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08 April 2013


Ben Emery

A couple of years ago someone explained to me there is a difference between illegal immigrant and undocumented immigrant. Illegal is someone who is actually in the system but remains despite being told to exit the country and undocumented is someone who has yet made it into the system. By system I mean a record of some kind about their existence within the US. I would guess most immigrants from the south are undocumented while most immigrants from north, east, and west would be illegal.

George Rebane

BenE 711am - It is definitions like that which have caused the confusion - deliberate and spontaneous. As I have noted, immigration is and starts as a two-party process. Without having gone through that, aliens sneaking into the country are simply fugitives from our laws no matter what their desires for residency are. Labeling them as 'immigrants' miscommunicates (as we are now finding) and denigrates the appellation for those who actually stood in line and went through the process as prescribed by law.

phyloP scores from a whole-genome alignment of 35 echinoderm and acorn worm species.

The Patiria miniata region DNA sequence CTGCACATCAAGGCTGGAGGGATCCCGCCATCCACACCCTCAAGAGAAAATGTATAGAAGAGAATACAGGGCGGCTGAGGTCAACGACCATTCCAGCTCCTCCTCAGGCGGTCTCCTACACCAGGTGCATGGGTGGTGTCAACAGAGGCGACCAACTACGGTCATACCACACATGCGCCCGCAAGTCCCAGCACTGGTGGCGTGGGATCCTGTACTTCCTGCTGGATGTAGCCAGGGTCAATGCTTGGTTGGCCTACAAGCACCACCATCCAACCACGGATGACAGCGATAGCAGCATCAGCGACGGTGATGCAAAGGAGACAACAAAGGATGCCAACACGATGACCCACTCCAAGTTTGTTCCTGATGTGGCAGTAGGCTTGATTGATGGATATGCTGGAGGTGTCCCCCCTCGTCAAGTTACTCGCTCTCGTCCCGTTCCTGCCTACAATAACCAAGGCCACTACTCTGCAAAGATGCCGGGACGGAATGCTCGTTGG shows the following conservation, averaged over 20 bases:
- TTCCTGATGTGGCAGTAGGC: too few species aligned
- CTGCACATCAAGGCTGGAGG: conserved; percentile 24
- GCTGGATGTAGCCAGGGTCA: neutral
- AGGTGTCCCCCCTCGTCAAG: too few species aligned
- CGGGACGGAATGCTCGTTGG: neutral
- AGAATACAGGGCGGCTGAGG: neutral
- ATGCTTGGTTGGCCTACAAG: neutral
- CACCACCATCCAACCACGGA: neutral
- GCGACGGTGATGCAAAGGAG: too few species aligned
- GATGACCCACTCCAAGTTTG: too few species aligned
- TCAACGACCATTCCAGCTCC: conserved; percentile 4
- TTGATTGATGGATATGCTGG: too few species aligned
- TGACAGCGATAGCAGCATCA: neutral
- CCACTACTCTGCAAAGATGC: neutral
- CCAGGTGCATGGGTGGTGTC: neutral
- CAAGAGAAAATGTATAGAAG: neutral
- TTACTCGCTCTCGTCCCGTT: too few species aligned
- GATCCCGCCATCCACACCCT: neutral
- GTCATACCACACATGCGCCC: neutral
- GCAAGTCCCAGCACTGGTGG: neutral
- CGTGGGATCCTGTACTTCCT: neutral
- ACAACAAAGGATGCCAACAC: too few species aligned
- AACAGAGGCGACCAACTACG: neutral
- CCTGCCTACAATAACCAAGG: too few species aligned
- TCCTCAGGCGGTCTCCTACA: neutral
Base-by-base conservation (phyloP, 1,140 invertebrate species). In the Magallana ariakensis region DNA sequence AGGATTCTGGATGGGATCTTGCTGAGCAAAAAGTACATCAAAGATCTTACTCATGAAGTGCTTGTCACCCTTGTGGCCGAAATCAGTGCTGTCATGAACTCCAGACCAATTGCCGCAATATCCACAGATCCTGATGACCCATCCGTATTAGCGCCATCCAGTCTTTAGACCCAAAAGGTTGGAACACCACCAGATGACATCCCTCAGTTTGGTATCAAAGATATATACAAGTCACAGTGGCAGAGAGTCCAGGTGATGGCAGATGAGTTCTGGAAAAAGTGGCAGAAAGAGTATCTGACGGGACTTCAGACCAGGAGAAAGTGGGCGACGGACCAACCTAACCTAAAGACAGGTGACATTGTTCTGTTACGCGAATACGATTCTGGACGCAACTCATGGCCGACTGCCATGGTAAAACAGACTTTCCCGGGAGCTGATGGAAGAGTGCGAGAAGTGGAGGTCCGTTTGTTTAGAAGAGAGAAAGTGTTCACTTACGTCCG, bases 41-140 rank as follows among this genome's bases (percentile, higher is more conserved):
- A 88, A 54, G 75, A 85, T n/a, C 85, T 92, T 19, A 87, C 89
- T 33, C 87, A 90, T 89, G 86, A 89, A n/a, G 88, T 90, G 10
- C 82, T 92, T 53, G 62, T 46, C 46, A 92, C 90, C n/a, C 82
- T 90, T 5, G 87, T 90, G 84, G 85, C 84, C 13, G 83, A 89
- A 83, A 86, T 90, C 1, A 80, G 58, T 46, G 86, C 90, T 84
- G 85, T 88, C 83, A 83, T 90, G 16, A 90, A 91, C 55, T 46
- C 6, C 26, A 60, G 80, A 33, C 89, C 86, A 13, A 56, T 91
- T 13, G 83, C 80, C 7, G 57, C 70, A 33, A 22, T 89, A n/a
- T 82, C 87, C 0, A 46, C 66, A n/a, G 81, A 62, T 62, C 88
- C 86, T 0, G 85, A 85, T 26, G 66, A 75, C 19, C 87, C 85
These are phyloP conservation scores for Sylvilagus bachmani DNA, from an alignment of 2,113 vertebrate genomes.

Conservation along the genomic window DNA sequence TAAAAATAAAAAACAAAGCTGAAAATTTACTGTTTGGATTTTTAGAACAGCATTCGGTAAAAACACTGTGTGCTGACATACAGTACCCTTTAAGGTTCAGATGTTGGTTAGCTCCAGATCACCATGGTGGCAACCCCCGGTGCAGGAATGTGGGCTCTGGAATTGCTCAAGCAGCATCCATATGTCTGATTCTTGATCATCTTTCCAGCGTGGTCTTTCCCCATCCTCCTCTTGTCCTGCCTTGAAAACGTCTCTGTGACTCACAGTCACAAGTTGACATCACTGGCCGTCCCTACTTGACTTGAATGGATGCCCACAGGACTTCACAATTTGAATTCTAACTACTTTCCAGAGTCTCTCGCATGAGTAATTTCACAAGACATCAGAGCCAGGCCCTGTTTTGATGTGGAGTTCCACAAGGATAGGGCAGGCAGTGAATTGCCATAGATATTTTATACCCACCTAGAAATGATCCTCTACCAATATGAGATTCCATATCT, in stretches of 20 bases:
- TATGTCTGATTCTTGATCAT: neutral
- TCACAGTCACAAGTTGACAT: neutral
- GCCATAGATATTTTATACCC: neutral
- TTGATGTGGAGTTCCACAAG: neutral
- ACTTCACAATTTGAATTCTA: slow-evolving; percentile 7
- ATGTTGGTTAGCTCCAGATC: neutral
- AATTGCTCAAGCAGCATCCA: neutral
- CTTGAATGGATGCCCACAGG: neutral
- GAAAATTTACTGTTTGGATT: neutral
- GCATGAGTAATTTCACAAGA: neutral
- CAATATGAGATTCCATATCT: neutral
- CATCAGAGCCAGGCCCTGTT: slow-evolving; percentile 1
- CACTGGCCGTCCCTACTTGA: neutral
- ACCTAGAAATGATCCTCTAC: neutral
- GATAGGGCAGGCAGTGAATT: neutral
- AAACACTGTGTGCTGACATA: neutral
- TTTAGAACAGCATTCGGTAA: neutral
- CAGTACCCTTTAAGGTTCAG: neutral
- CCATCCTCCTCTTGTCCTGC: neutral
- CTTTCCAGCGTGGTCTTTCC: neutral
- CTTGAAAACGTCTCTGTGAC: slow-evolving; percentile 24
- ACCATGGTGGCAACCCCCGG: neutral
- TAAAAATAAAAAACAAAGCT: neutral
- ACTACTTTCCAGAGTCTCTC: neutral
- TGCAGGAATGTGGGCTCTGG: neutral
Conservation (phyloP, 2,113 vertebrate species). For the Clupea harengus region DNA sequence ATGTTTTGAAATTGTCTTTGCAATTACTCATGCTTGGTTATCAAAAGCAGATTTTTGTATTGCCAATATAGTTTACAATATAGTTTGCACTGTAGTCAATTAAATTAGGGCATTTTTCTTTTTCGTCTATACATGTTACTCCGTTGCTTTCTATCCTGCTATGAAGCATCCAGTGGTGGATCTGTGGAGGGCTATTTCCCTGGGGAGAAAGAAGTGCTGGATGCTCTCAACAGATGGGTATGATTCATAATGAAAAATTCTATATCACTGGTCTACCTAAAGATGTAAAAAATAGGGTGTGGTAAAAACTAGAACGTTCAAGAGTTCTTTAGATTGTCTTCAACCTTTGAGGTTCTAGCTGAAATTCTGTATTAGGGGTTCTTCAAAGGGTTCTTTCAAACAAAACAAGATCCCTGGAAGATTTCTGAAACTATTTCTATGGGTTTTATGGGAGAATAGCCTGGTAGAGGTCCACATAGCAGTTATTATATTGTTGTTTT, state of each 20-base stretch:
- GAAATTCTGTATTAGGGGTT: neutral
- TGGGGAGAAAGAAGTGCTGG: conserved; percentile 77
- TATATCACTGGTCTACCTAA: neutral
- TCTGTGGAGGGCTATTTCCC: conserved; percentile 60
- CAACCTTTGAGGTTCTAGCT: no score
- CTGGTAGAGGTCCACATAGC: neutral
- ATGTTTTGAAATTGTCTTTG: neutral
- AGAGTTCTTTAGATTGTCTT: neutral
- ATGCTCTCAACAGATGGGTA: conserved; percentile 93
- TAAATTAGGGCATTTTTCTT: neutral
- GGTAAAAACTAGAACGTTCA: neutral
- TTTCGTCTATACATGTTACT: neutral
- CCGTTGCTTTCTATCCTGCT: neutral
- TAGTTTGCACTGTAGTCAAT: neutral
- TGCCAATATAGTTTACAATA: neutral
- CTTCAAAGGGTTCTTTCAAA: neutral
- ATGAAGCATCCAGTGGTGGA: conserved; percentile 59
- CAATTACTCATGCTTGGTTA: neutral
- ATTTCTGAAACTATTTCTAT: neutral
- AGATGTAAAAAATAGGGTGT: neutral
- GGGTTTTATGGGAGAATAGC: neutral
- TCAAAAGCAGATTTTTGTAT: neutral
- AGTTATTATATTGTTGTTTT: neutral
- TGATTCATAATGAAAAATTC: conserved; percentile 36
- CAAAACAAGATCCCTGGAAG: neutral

Again, the language is rich and expandable, let's not make an established word expand its definitions to uselessness or to support bamboozling the sheeple.

Ben Emery

I don't have a problem with your definition and response. I just thought it was an interesting.

As I have stated before on RR, I think we have an employer problem not an illegal alien problem. No work means no migration. We also need to repeal NAFTA/ CAFTA/ CTPA to help restore some stability in local and state economies including our own. Subsidized industry bringing goods into these nations undercuts local businesses reducing the ability to sustain themselves while at the same time removing the wealth by the transferring of currency from purchasing goods from local business to international companies. This is detrimental to local economies. Those companies will then camp those profits in offshore accounts avoiding taxes at home while still receiving subsides. This is the downfall of free trade agreements. We kept the subsides but dropped the tariffs and have allowed big business make offshore accounts legal and easy.

George Rebane

BenE 945am - It occurs to me that 'importing' humans into a country through attractive immigration policies can be seen as an analogue of importing cheaper/better goods into a country. Both can serve to displace what/who is already there or can conceivably be 'made' there, especially when the target country's growth is low. That such imports and their abetting policies increase the nation's GDP and the aggregate QoL of its citizens has long been confirmed by observing nations that have impeded such importing.

According to your lights, where/how should the line be drawn to strike a proper balance between increasing aggregate QoL and displacing some indigenous workers and businesses? (Responses from all are solicited.)

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